If they are capable of flight they will travel to other nations where they feel safer. If they are not they remove their investments to the informal market.

Informal vs Formal is subjective; technically we're discussing third-party property rights. An informal market is really a fragmented localised market where only people who trust one another directly are prepared to trade with each other.


  • […] africa’s informal economies (tags: economy african africa) […]

  • Incremental or not, what Africa needs is Entrepreneurial Infrastructure

    By Andrew Mack

    In his piece last month about “incremental infrastructure”, Ethan Zuckerman makes a number of excellent points about the recent development of infrastructure in Africa. Using his example of the entrepreneur who put up cell towers in the Democratic Republic of the Congo, he rightly observes that there are opportunities to think beyond the traditional, top-down structures of infrastructural development.

    He cites the logistical and budgetary problems of many nations as they seek to build out not just the famous “last mile”, but in cases like DRC, many of the basic earlier miles that need to be in place if a country wants to be connected – by road, by power grid, or by wireless. And, while he doesn’t dwell on one of the real reasons for this failure – Government disorganization or outright corruption – he hints at it as a driving force which creates both the space and the need for other approaches.

    However, while the idea of incremental infrastructure is interesting, I would argue that at least to some extent, Ethan’s argument misses the larger point. It is not incremental infrastructure so much as “entrepreneurial infrastructure” that Africa needs and has shown it wants.

    By focusing on the example of cell towers in DRC, Ethan may have chosen the one item best suited for incremental infrastructure. But consider roads… if a community – or a firm – decides to build an incremental piece of road, and who pays? Who maintains the road? Who sets the safety standards (as road accidents are an epidemic in many African countries today)? And what if the road doesn’t connect in to a larger grid? Clearly, while cellphones may not need coordination to function, most other pieces of infrastructure – roads, energy, etc. – do. And they need standards.

    Moreover, there are issues of economy of scale and policy. Consider the case of neighboring Uganda. In Uganda, cellphone licenses were bid out, encouraging competition, and cellphone use has grown from some 5,000 lines in 1998 to more than 2.6 MILLION today. The major carriers have invested – and made – millions, and I would argue, have done more for Uganda’s development than most of the major donors over the last decade. A licensing regime that favored incremental providers might have brought service to a few villages, but today, CelTel is the largest taxpayer in the country, serving the entire nation and recently, offering no-roaming service across the sub-region – in Kenya, Tanzania, and recently also in DRC. An incremental approach would not have been able to provide this service, pure and simple.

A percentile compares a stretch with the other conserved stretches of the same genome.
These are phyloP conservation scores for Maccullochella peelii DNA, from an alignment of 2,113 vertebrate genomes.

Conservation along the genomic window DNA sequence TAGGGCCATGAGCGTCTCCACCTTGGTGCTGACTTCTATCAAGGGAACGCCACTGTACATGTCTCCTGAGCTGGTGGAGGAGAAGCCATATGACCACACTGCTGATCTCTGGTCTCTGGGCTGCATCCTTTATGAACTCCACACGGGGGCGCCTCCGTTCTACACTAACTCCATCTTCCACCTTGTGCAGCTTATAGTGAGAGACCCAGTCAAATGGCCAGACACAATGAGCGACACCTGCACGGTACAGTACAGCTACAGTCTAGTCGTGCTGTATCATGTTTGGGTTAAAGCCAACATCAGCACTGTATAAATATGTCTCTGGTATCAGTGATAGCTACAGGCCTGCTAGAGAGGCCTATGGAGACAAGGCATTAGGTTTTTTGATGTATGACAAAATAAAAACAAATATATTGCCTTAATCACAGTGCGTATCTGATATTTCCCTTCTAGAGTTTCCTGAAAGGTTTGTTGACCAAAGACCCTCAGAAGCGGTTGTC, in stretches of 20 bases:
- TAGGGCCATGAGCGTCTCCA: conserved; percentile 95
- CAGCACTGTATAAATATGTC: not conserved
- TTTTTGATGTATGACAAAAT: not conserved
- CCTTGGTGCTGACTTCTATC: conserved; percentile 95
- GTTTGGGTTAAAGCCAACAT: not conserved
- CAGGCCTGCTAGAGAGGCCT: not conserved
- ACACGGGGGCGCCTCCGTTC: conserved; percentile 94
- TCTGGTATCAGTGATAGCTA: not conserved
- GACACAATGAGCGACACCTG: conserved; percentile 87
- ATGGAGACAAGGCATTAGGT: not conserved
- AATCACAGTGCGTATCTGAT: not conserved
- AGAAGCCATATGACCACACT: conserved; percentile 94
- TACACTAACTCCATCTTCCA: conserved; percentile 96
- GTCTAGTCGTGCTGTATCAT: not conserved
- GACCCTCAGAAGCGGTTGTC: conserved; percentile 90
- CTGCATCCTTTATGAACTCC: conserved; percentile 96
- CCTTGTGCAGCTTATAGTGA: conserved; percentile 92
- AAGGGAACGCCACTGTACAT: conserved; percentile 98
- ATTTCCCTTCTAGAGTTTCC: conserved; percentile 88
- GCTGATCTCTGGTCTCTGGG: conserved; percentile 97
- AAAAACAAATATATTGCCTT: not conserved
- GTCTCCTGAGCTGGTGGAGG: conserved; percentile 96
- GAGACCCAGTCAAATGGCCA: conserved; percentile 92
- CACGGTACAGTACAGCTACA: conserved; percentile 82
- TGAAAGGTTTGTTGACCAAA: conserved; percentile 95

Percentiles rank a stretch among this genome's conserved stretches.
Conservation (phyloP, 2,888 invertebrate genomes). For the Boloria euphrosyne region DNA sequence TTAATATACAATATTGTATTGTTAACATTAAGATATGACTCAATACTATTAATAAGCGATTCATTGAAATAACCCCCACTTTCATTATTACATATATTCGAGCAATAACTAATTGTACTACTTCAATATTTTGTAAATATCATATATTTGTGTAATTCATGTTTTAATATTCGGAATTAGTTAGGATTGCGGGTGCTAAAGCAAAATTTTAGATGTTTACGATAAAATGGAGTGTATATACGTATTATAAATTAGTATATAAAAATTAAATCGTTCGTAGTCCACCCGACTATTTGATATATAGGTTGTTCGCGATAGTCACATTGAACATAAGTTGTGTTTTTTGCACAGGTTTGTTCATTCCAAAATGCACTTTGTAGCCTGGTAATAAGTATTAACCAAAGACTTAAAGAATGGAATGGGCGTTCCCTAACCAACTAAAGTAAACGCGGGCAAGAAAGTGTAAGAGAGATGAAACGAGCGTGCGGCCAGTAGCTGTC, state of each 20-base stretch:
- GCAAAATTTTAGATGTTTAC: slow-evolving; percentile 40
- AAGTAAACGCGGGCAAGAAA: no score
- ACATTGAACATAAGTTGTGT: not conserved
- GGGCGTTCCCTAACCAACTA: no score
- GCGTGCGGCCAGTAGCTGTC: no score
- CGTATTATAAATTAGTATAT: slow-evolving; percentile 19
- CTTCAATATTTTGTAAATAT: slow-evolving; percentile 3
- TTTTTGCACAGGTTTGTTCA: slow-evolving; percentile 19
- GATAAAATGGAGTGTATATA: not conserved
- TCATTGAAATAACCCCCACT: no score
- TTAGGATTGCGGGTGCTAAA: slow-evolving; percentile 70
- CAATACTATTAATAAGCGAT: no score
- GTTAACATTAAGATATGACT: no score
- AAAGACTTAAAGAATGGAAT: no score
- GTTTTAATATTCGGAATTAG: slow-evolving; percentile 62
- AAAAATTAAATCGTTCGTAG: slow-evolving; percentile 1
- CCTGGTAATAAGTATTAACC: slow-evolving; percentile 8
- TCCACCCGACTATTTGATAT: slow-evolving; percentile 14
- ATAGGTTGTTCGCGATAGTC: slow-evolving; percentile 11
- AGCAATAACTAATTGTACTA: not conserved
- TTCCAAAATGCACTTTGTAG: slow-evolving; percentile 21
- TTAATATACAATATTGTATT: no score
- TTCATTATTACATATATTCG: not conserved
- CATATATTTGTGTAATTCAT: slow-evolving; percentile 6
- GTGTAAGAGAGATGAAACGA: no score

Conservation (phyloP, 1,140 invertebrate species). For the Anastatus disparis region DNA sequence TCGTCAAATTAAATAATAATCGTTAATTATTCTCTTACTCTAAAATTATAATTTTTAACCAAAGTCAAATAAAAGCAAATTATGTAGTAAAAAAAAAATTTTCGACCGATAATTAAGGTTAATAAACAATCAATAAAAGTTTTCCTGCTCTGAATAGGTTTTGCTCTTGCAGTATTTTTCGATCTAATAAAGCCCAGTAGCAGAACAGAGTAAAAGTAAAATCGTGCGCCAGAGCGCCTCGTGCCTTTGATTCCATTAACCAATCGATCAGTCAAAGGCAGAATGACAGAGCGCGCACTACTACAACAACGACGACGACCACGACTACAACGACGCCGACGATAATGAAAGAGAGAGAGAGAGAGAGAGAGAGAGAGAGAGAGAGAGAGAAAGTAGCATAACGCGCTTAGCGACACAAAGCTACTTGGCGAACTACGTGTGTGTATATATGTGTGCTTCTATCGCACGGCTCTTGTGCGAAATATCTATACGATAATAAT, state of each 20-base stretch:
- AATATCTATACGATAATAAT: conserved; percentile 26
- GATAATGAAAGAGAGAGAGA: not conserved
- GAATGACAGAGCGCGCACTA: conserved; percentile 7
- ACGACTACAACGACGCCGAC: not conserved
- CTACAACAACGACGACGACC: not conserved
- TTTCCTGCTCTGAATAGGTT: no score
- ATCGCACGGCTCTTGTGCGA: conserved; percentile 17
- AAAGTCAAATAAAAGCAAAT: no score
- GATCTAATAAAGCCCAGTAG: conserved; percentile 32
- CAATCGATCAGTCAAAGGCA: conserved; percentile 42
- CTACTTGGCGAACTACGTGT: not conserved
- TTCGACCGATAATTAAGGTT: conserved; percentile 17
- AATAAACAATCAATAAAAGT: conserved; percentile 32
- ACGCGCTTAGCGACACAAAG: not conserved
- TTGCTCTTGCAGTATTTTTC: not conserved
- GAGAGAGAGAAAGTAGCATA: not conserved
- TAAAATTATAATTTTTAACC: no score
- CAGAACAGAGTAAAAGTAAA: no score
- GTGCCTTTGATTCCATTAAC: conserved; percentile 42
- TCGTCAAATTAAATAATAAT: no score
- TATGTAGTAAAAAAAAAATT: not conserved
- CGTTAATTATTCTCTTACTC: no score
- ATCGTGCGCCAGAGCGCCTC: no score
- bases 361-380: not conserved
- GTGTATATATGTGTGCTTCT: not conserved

What we need to do is re-orient our thinking, I believe. Rather than focusing on the challenges – and there are many – we need to step out of our past frame and see the markets as what they are: big and underserved. What we need is not so much small (incremental) infrastructure as infrastructure that is constructed by people with an entrepreneurial mindset. If the Government of Kenya is prepared to invest in wiring classrooms and has both the scale and technical savvy to pull it off, that’s great. If the private sector can do it better, then the Government should act as facilitator. In some instances, a public-private approach will be the best.

    Without question, Ethan makes a good point about the effectiveness of many large projects in Africa, especially famous dam projects and the like. Still, this is not unique either to Africa, or to energy. Corruption and a lack of oversight will ruin a project, whether it’s managed by a poor African Government or Halliburton. Especially in infrastructure, the key is getting value for money. Everybody – Governments, the private sector, and consumers themselves – all need to think entrepreneurially.

    In the end, while small may be beautiful in many things, I wouldn’t want my own water system in Washington, DC any more than my friends in Lamu would want their own. What they want is a water system that works. Based on my observations from more than 20 years work on the continent, I would argue that a focus on the incremental could – while providing solutions in some areas – actually hurt efforts to build a more complete and more robust African infrastructure with the policies and investments to make it sustainable.

    While there will always be underserved areas where other options might not be possible, incremental infrastructure would be a poor substitute for the kind of top shelf, state of the art infrastructure Africans are looking for, the kind of infrastructure that could help them compete in the global economy.

    Andrew Mack is the Founder and Principal of AMGlobal Consulting, and a former World Bank official. He can be reached at:

Join the conversation

Authors, please log in »


  • All comments are reviewed by a moderator. Do not submit your comment more than once or it may be identified as spam.
  • Please treat others with respect. Comments containing hate speech, obscenity, and personal attacks will not be approved.